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In the security ratings market, some offerings claim that a staggering percentage of the data they leverage is proprietary, and downplay the value of externally sourced data. While these companies may state that (close to) 100% of their data collection on IP maps, DNS records, event data and more is proprietary, there are several reasons why this is problematic. Let’s break down the myths surrounding this issue one at a time.

Myth #1: You have more control over your data if the majority is proprietary.

While this is certainly something that makes sense in theory, it is simply not the case. At BitSight, we possess the largest proprietary data set (including our ownership of AnubisNetworks, widely regarded as the largest global sinkhole infrastructure) and consider it a cornerstone to both our vision and mission. However, we also recognize the value of gathering data from a variety of outside sources and partners. For every data element that is input into our system, our data science team looks for redundancies and correlations in the outside data, ensuring that the data is objective, verifiable and actionable. Cross-correlation is key; it allows us to validate figures that may seem slightly off-center. While others may think they possess more control over their strictly proprietary data, having data from outside sources gives BitSight data more validity, and subsequently, gives us both more control and a better understanding of the security landscape. Using outside data sources, BitSight is also able to identify false positives and de-duplicate our data set, providing more actionable data to our customers; this is something companies only using proprietary data are not able to do.

Myth #2: Having a majority percentage of proprietary data allows you to cut costs (and transfer that to lower pricing).

While relying strictly on proprietary data may provide the illusion of keeping all data collection and analysis in-house, organizations will have to make massive investments in data infrastructure to make this business model even remotely sustainable. To understand how to acquire the correct data, clean it, and analyze it, companies will need to rely heavily on investing in the right team and tools. It may seem as though keeping this process strictly internal would be more cost effective, but in reality it places more strain on company resources. Using outside sources for data alleviates some of this strain; it stands as a smart investment in terms of both data validity and resource requirements.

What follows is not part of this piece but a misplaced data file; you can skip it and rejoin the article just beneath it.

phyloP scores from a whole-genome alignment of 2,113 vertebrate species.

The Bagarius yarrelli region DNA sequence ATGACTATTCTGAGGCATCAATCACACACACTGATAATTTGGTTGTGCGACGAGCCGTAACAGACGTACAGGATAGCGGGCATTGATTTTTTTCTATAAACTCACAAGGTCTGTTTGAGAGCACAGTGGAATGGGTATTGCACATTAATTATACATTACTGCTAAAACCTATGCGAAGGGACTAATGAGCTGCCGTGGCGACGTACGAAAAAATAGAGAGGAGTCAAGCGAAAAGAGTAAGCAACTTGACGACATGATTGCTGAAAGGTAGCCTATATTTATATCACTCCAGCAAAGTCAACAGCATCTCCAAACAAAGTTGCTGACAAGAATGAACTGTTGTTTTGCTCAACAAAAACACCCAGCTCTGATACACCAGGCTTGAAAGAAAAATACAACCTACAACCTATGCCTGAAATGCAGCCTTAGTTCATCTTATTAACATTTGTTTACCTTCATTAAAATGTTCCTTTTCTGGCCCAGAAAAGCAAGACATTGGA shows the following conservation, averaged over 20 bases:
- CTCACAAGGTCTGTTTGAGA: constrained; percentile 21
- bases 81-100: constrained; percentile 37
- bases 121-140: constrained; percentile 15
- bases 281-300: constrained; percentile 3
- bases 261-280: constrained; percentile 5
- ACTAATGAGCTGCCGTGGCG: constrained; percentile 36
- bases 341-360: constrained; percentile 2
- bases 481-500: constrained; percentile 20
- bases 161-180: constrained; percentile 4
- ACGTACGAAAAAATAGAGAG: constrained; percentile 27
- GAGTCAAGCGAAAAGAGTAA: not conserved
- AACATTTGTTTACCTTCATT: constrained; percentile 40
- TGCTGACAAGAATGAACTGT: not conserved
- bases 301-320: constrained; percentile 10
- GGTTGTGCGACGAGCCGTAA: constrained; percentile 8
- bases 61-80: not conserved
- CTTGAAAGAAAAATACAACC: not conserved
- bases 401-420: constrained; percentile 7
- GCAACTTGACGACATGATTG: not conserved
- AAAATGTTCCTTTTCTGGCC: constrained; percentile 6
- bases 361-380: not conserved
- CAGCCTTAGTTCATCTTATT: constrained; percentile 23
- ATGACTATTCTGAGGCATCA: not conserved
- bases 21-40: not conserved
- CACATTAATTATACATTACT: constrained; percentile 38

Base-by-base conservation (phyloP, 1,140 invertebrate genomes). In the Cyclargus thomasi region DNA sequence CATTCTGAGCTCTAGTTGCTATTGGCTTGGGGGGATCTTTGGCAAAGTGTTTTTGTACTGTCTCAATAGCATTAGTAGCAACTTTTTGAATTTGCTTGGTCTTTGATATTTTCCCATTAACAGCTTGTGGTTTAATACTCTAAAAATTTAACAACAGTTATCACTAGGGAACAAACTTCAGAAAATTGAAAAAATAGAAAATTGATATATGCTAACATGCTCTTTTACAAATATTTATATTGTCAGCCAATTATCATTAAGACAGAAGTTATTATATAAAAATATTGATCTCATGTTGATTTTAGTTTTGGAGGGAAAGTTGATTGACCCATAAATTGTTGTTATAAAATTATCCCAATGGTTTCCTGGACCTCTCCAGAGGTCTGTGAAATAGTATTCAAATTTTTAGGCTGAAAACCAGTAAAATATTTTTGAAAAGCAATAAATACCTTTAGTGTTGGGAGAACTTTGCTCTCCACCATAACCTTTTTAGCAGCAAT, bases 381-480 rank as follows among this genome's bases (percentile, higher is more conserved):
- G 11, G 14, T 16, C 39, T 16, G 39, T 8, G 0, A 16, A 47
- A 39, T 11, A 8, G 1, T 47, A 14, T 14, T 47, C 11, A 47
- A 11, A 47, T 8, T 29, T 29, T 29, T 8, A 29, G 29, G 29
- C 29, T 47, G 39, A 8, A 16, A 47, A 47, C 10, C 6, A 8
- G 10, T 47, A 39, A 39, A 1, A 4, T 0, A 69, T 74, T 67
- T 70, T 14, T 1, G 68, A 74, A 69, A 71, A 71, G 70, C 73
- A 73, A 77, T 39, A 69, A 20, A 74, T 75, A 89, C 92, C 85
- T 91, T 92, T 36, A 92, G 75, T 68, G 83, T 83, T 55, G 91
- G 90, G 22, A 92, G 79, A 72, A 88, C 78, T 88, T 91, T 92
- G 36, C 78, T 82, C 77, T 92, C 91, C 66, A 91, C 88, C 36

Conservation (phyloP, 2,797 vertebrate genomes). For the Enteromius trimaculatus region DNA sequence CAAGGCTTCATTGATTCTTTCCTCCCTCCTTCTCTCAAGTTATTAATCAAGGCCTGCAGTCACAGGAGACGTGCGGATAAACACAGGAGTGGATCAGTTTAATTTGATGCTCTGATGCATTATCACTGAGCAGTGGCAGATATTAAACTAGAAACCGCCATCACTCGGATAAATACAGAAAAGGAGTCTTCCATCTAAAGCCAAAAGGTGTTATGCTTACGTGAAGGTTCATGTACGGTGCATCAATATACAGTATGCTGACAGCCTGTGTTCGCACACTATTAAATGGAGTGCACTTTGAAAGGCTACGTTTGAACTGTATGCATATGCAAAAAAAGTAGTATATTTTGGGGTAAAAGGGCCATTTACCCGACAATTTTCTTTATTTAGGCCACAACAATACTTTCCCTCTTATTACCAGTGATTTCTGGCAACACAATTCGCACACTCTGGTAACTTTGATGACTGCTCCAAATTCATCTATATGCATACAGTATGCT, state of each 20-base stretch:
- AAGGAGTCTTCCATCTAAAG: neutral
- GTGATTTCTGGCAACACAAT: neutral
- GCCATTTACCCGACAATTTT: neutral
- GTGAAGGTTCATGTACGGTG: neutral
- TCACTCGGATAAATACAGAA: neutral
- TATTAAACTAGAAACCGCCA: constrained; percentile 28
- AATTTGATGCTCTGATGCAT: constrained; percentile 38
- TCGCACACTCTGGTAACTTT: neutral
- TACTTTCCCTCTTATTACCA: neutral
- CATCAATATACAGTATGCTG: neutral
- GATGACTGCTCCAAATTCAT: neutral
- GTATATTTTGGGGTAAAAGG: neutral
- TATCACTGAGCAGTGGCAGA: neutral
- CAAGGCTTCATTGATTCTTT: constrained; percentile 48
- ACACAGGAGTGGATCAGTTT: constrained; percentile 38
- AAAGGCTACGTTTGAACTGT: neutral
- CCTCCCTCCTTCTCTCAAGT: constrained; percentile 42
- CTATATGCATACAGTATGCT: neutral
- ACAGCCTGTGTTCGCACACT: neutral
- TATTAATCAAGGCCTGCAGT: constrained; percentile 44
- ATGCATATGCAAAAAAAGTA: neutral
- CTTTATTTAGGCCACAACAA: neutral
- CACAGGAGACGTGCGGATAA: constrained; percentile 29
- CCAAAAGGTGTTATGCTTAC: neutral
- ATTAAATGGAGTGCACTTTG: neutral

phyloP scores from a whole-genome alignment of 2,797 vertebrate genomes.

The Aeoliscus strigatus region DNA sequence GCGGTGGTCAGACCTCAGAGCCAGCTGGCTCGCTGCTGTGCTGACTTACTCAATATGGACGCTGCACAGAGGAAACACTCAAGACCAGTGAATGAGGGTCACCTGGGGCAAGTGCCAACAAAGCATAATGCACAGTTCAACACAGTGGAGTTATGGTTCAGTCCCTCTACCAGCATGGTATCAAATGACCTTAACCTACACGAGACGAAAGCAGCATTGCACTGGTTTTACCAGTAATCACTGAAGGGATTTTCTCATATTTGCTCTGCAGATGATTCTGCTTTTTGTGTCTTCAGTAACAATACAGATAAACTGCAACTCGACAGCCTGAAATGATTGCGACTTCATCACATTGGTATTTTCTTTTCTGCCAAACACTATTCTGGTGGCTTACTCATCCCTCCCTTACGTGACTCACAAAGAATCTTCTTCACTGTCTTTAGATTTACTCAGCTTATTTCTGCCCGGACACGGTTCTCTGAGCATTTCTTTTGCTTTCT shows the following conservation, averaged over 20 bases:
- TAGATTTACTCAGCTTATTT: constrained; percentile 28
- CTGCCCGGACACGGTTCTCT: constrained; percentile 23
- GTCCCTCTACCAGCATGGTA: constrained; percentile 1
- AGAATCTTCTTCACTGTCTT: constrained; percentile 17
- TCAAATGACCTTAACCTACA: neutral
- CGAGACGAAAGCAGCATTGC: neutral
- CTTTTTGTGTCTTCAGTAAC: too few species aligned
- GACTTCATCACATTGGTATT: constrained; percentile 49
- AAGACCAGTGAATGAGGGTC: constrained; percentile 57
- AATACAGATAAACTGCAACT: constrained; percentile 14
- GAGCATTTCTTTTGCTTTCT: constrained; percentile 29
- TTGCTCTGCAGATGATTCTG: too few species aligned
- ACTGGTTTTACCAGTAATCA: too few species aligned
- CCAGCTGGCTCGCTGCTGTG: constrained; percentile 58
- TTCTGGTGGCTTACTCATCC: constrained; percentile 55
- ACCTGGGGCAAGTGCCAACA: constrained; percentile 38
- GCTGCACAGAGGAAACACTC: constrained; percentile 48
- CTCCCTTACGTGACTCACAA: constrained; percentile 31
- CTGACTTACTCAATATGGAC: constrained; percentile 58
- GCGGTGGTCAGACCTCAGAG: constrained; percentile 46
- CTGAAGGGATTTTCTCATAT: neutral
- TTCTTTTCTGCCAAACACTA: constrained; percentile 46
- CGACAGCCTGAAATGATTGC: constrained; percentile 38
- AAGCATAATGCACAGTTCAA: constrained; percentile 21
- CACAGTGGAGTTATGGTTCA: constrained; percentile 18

Myth #3: You can effectively understand third party security postures using only proprietary data.

If security ratings organizations rely solely on proprietary data, it is going to take them a very long time to scale and meet the breadth of data across the internet that is needed to fully understand a third party’s security posture. Third-party data providers are often subject matter experts in their respective domains (email security, mobility, file sharing, IoT, etc), giving them the most actionable data available on the market today. At BitSight, scalability is a top priority — we understand that as the amount of security events continues to increase, so does the amount of data out there. We continue to invest in finding new and innovative data sources that can give us breadth and visibility into third party networks that no other provider can today.

As mentioned above, security ratings companies that choose to focus on proprietary data will be required to invest so much into their infrastructure just so they can scale and build out their product. In doing so, there is little possibility they can provide comprehensive visibility into third parties.  

Myth #4: Using only proprietary data still provides verifiable correlation to breach.

By default, if security ratings organizations claim that the majority percentage of their data is proprietary, that means they possess less data, that it’s untested in the market, and it has no verifiable correlation to breach. The data providers BitSight uses are well respected, trusted by millions, and, in some cases, actively providing data to others. Anyone can report their findings and claim there is a correlation to breach. It needs to be corroborated and validated by those performing market research. BitSight’s research shows that companies with a BitSight Security Rating of 500 or less are almost 5 times more likely to be breached than companies with a 700 or higher. This has been validated by AIR Worldwide.

BitSight has a multi-tiered approach to collecting data, with a larger proprietary data set than any other security rating service provider, complemented by data from exclusive partnerships and third party sources. BitSight has the data science experience to prove that it does not pay to solely rely on proprietary data; our data has been tested and verified in the market by over 750 customers. Companies relying on security ratings providers without market-tested data may not have the information they need to drive risk reduction. Most importantly, BitSight’s data is time-tested; with over 80 billion events collected daily and over 6 years of data, our data set has matured along with the market — as opposed to other companies with data that has had very little time to mature in the market.  

BitSight is proud to possess the most sophisticated, highest quality data set in the security ratings market. We have the ability to ingest third party data sets and both the technical and data science background that allows us to contextualize and verify the quality and actionability of the data we ingest.

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